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Naturalising populism as a collaborative interactional practice in broadcast media

Kantara, Argyro 2022. Naturalising populism as a collaborative interactional practice in broadcast media. Porsché, Yannik, Scholz, Ronny and Singh, Jaspal Naveel, eds. Institutionality Studies of Discursive and Material (Re-)ordering, Postdisciplinary Studies in Discourse, Palgrave Macmillan, pp. 277-299. (10.1007/978-3-030-96969-1_12)

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Previous research on the ways populism as a political style becomes manifest in institutional interaction has examined it as an isolated interactional feature of politicians’ talk, them being either right-wing (Ekström et al. in Palgrave Communications 4, 2018) or mainstream (Bossetta in The British Journal of Politics and International Relations 19:715–34, 2017). In this chapter, I argue that populism should not be examined as a feature of politicians’ talk in isolation, but that journalists’ interactional practices should also be investigated in any discussion of populism in broadcast media. Within the area of institutional conversation analysis in this chapter, I will link ‘mediated populism’ (Mazzoleni in The International Encyclopaedia of Communication, 2008)—the idea that the media may, even unintentionally, help populists build their public performance ‘by endorsing or opposing populist performances’ (Mazzoleni in The Media and Neo-Populism, Praeger, Westport, CT, 2003, 2)—with ‘mainstream populism’ (Snow and Moffitt in Commonwealth and Comparative Politics 50:271–92, 2012) as ‘political style’ (Moffitt and Tormey in Political Studies 62:381–97, 2014)—the idea that mainstream politicians can dip in and out of populist performances for political and electoral gains. I will argue that journalists’ interactional practices enable mainstream politicians to portray a populist identity; in a similar manner as the media help populist politicians build their identity, they help mainstream politicians build their mainstream populist identities. By doing so, journalists co-legitimise populist practices. In effect this means that the institution of televised news interviews plays an active role in naturalising populism, making it a mainstream practice and stripping it off, of any ‘extreme’ or ‘fringe’ connotations it might have for voters or established parties.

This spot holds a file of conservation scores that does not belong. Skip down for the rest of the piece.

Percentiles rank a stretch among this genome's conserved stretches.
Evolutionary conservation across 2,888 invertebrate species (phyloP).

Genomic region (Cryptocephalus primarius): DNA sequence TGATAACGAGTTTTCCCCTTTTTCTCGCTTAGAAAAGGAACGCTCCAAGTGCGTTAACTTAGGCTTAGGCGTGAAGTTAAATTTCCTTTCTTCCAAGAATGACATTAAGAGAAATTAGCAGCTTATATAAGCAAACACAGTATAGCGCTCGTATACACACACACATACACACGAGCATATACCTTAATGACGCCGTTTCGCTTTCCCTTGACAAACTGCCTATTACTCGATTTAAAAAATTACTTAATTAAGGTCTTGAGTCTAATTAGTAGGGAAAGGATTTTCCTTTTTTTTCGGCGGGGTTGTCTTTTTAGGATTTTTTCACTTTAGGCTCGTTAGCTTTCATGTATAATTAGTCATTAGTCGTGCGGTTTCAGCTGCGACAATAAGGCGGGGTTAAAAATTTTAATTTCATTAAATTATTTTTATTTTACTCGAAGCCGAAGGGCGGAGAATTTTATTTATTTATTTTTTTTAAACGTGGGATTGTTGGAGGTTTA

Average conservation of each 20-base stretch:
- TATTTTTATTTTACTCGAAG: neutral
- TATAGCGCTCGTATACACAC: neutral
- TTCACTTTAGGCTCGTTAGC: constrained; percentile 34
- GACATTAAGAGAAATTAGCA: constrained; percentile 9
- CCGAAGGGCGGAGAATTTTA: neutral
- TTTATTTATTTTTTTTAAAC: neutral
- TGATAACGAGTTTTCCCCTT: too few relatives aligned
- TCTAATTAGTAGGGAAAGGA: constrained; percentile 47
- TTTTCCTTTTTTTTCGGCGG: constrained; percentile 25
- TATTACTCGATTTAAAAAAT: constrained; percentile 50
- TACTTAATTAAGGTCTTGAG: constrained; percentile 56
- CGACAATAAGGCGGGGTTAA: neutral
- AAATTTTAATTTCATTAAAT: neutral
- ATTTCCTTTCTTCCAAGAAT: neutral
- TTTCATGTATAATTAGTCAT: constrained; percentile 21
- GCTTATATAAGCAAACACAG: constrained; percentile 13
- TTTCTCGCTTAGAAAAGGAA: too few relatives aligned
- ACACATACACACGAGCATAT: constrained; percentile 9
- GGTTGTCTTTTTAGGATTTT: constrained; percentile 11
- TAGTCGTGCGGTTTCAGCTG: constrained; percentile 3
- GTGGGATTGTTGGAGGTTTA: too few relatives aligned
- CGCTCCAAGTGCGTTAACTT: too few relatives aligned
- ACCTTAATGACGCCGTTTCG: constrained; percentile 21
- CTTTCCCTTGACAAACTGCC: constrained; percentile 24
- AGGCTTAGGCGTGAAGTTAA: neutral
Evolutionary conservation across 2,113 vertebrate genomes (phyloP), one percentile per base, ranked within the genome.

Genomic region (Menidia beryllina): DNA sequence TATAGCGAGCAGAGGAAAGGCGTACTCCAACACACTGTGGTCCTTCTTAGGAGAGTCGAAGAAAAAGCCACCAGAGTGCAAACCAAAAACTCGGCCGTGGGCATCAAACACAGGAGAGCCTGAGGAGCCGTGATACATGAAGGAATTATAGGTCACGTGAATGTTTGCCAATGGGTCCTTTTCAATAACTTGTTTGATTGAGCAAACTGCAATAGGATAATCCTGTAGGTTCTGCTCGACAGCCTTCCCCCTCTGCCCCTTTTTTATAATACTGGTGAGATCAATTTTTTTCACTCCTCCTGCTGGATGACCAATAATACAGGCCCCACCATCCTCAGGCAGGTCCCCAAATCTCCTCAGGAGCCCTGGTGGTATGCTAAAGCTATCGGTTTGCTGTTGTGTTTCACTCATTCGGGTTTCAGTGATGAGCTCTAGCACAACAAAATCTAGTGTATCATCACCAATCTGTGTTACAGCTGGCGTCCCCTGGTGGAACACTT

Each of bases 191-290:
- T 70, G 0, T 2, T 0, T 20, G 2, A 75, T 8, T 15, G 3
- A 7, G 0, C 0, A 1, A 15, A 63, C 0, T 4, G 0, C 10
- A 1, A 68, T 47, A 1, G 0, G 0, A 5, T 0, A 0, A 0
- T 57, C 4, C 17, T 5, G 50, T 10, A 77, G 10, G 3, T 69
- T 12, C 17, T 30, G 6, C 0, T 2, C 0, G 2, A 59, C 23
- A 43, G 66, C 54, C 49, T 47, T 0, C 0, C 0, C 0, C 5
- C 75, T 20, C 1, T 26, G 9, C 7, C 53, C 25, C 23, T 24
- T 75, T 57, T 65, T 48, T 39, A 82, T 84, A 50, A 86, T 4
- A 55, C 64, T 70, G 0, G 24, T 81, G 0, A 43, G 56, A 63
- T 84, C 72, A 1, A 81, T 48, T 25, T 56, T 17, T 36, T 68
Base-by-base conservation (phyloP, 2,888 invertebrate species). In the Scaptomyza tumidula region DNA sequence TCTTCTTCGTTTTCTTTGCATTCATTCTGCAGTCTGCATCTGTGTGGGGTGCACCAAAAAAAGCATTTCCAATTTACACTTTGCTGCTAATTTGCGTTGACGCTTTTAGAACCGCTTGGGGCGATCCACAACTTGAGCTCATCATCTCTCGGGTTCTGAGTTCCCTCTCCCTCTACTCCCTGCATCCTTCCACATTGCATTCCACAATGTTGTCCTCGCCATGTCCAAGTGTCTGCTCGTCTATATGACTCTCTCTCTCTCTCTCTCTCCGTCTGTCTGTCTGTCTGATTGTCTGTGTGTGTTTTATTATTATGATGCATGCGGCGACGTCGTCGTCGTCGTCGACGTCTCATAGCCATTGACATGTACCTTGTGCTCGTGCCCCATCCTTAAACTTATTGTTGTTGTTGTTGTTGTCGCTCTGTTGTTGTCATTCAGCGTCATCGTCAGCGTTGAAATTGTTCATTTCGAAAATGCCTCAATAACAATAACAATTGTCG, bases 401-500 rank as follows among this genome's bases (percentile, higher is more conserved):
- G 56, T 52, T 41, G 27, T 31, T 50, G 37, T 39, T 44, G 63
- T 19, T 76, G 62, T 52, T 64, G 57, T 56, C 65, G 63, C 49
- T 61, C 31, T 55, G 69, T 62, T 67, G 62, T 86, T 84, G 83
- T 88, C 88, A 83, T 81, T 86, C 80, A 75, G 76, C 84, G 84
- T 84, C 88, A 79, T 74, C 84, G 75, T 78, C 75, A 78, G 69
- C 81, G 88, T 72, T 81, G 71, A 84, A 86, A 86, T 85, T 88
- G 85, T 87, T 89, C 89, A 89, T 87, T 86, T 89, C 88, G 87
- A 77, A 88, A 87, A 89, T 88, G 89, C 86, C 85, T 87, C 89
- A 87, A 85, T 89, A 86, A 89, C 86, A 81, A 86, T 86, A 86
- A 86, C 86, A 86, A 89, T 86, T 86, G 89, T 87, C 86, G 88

Item Type: Book Section
Date Type: Publication
Status: Published
Schools: Modern Languages
Publisher: Palgrave Macmillan
ISBN: 9783030969684
Last Modified: 13 Jun 2022 11:45

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